In June, World Wrestling Entertainment star Chris Benoit apparently dosed his wife and 7-year-old son with a sedative before strangling them in their Georgia home and then hanging himself using the cord from a weight machine. The popular wrestler left no suicide note. Amid media speculation that the double murder-suicide was brought on by steroid use and so-called "roid rage," a toxicologist concluded that despite finding elevated levels of testosterone — possibly as a result of treatment for past steroid abuse — in Benoit's body, there was nothing in his system that contributed to the violent behavior.
#7. Execution-Style Slayings in Newark
Everyone who knew them said they were good kids. Three were enrolled at Delaware State University, and the fourth planned to join his friends there shortly. So when they were lined up against a schoolyard wall in Newark, N.J., and shot execution-style (one survived) in early August, it rattled the city and its idealistic young mayor, Cory Booker, who had been elected a year earlier on promises to reduce crime. The murders also stoked a national debate about immigration after it was revealed that one of the six suspects was an illegal immigrant free on bail on child-rape charges at the time of the killings.
#6. Slave Labor in China
Hundreds of laborers forced to work as slaves at illegal brick kilns in northern China were freed in June. The slaves, some of whom were minors, had been kidnapped or lured to the factories, where they were physically abused and, in a few cases, murdered. Dozens of people were convicted for their role in the slavery scandal, including the son of a local Communist Party official, and one kiln employee — who confessed to killing a mentally handicapped man for not working hard enough — was sentenced to death.
#5. Bribery in Iraq
In the largest bribery case to come out of the Iraq war, Army Maj. John Cockerham was indicted in August for taking $9.6 million in bribes while he was a contracting officer in Kuwait. He allegedly accepted the payments in return for promising to award contracts for such things as bottled water through a rigged bidding process. He and his wife and sister were also charged with money-laundering and conspiracy to defraud the U.S. government. All three have pleaded not guilty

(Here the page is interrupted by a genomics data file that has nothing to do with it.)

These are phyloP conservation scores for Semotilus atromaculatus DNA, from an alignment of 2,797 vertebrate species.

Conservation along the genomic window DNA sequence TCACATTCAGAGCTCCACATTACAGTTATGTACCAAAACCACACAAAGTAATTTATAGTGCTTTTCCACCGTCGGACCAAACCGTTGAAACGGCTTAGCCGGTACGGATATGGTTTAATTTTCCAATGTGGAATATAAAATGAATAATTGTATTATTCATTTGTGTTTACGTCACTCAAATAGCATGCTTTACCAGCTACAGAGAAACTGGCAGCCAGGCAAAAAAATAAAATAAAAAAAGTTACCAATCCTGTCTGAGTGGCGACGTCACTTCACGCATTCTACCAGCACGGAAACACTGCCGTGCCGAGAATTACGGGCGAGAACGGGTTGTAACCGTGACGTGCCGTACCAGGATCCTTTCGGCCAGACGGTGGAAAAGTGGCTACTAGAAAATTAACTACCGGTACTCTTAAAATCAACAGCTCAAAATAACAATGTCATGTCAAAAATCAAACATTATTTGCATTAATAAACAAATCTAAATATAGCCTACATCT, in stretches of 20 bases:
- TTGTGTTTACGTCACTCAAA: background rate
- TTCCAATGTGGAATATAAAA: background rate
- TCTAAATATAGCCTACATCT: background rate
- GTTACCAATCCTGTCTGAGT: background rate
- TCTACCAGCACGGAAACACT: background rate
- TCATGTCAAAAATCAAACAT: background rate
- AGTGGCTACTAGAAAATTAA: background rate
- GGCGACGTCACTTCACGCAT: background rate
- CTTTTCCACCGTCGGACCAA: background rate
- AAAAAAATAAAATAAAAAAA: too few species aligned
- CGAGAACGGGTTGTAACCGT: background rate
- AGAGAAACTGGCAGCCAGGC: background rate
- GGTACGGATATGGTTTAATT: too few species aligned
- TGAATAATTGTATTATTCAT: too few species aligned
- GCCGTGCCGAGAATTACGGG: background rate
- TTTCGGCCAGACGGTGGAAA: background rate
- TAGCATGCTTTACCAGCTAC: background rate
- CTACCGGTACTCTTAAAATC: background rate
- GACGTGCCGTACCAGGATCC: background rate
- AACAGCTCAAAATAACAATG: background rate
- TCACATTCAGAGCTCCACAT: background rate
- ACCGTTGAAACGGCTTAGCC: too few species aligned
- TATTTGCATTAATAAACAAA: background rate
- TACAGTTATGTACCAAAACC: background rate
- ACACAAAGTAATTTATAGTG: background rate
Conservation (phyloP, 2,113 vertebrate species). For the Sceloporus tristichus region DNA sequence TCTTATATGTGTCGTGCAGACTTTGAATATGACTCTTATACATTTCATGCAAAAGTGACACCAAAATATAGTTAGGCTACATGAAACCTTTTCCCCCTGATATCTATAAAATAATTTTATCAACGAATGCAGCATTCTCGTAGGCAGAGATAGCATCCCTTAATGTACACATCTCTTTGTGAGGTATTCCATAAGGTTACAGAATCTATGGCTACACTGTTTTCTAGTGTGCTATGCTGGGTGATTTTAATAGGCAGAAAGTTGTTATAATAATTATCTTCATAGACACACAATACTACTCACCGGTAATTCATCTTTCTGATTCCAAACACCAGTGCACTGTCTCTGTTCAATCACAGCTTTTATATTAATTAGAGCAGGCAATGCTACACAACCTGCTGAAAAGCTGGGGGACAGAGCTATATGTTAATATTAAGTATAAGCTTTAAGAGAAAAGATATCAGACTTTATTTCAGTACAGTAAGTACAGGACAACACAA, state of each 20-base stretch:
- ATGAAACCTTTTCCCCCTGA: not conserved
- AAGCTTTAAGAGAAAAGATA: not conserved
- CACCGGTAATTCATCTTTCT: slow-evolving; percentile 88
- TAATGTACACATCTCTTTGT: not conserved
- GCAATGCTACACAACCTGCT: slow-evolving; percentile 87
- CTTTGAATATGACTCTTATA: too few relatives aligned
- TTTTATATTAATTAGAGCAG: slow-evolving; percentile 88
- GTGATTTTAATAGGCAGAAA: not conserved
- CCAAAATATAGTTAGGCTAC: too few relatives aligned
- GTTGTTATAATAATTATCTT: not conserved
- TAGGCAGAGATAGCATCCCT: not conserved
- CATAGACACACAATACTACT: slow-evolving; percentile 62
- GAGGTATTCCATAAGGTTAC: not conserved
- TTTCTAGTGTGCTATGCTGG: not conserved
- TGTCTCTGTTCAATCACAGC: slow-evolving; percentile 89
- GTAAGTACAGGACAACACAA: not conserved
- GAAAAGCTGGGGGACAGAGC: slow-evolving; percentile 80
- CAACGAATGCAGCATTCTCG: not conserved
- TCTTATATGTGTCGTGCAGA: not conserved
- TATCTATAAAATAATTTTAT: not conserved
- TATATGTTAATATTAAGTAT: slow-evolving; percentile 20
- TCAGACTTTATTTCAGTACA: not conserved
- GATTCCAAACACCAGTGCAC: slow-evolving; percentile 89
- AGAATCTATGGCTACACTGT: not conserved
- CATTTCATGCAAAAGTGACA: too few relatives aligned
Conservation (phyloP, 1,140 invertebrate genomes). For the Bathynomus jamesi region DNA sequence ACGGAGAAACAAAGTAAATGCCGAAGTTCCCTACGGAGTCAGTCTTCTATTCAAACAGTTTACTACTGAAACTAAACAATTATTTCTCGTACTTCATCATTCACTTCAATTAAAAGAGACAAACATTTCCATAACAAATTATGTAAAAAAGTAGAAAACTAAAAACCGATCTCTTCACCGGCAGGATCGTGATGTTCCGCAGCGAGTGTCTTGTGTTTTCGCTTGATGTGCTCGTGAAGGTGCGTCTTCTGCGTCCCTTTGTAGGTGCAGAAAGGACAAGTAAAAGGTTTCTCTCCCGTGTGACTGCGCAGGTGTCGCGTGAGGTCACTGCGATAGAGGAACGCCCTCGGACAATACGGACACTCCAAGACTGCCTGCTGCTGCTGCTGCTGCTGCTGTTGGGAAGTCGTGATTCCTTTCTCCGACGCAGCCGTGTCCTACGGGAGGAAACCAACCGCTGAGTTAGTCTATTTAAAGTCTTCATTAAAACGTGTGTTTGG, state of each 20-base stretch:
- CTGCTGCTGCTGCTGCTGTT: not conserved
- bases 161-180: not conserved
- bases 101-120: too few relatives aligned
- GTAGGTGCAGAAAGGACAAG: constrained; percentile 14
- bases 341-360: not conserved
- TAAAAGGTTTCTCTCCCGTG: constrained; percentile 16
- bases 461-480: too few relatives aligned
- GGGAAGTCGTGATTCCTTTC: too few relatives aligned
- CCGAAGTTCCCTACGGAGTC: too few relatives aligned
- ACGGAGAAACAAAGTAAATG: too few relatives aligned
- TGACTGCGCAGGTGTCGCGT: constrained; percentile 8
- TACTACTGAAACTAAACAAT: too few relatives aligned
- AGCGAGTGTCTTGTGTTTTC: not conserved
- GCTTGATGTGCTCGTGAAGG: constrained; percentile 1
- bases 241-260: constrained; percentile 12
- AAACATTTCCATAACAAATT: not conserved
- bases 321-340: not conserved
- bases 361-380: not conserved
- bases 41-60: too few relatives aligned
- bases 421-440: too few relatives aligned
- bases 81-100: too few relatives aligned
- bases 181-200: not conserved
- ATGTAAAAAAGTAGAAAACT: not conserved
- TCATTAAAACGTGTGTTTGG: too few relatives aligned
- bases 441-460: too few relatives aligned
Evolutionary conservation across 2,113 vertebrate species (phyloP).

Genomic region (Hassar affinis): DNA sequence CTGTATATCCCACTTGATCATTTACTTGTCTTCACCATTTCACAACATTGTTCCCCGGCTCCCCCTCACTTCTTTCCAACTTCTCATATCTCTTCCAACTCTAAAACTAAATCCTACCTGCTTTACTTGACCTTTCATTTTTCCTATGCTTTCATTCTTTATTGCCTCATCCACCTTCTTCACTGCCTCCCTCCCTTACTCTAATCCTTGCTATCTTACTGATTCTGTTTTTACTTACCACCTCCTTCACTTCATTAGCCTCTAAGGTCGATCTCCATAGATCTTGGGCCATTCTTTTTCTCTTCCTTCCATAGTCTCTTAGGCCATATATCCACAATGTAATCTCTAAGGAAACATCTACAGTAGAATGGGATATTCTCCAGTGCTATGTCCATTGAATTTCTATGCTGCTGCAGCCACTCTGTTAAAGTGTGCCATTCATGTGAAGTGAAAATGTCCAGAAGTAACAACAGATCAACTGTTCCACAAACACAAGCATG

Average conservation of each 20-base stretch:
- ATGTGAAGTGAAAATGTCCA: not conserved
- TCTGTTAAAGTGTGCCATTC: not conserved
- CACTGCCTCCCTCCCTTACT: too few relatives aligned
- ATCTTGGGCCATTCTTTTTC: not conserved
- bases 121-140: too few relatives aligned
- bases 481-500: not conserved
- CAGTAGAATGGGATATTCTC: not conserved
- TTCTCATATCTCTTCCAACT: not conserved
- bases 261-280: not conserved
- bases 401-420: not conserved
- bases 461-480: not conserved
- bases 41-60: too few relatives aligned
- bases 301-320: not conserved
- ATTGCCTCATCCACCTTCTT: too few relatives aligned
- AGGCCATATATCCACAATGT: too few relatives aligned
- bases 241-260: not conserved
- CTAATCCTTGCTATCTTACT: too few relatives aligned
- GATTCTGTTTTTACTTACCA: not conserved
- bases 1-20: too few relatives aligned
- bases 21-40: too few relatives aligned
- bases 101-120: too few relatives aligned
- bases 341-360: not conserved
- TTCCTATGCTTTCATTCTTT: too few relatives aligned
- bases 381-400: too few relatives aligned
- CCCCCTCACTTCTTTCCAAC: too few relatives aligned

#4. Fiery Attack at Glasgow Airport
In June, two men drove a Jeep into the arrivals terminal of the Glasgow airport and set the car ablaze in an attempted suicide attack. The driver died from third-degree burns. He and his passenger, a British-born Muslim doctor who owned the Jeep, are believed to have planted car bombs that were found in London shortly before the Glasgow incident. The attack highlighted the extent to which Islamist anger with the Western world could radicalize even educated professionals.
#3. The Disappearance of Madeleine McCann
On the night of May 3, British tourists Kate and Gerry McCann left their three young children asleep in a Portuguese resort while they dined nearby. When they returned, 3-year-old Madeleine was gone. So began a mystery that continues to befuddle investigators. David Beckham and other celebrities were enlisted to help find the girl amid theories that she might have been kidnapped by international pedophile gangs. The McCanns were eventually named as suspects after tiny amounts of the girl's bodily fluids were found in a car her parents had rented several weeks after she went missing. The McCanns claim the evidence is inconclusive.
#2. The Jena 6
The incident, which drew attention to what many Americans consider a double-tiered justice system, started after nooses hung from a tree at a high school in Jena, La., sparked a rash of interracial fights. In December 2006, six black students were charged with beating a white one, and thousands of civil rights activists would eventually march in Jena to protest the incarceration of one of the so-called Jena 6, Mychal Bell. In June an all-white jury convicted him of second-degree battery by concluding that his tennis shoes had been used as a dangerous weapon. His conviction as an adult was overturned, but he eventually pleaded guilty to the same charge as a juvenile.
On Apr. 16, Cho Seung-Hui, a troubled Virginia Tech senior, killed 32 people before taking his own life in the deadliest school shooting in U.S. history. The episode brought many unsettling issues to the fore, including loopholes that let the mentally ill buy guns, privacy laws that restrict school counselors' ability to tell others about a distressed student and the difficulty universities have in alerting entire campuses to imminent danger. The role of the media was also scrutinized after NBC aired photos and video that Cho had mailed to the network in between killing two people in a dorm and shooting many more in classrooms.
Worlds Most Expensive Hotel Rooms
The Peninsula - Hong KongPeninsula Suite-$5,000 per night
Claridge's The Brook Penthouse/The Davies Penthouse-$5,482 per night
The Bellagio-Bellagio Villas-$6,000 per night
Burj Al Arab-Royal Suites-$6,850 per night
United Arab Emirates.
United Arab Emirates.
Hotel Meurice -Belle Etoile Suite-$7,300 per night
Regent Beverly Wilshire-Penthouse Suite-$7,500 per night
The Fairmont Hotel-Penthouse Suite-$10,000 per night
Hotel Cala di Volpe-Presidential Suite-$13,879 per night
Westin Excelsior Villa La Cupola -$14,312
Saxophonist Jason Rae, 31, was found dead in his apartment in the U.K. on Saturday, the victim of an apparent drug overdose. He was the husband of British singer, Corrine Bailey Rae.
The Texas Seven.
The story of the convicted criminals who broke out of prison and inspired the hot TV series Prison Break. Check it out here http://en.wikipedia.org/wiki/Texas_7
"Never underestimate a man who overestimates himself"
Astala bye bye.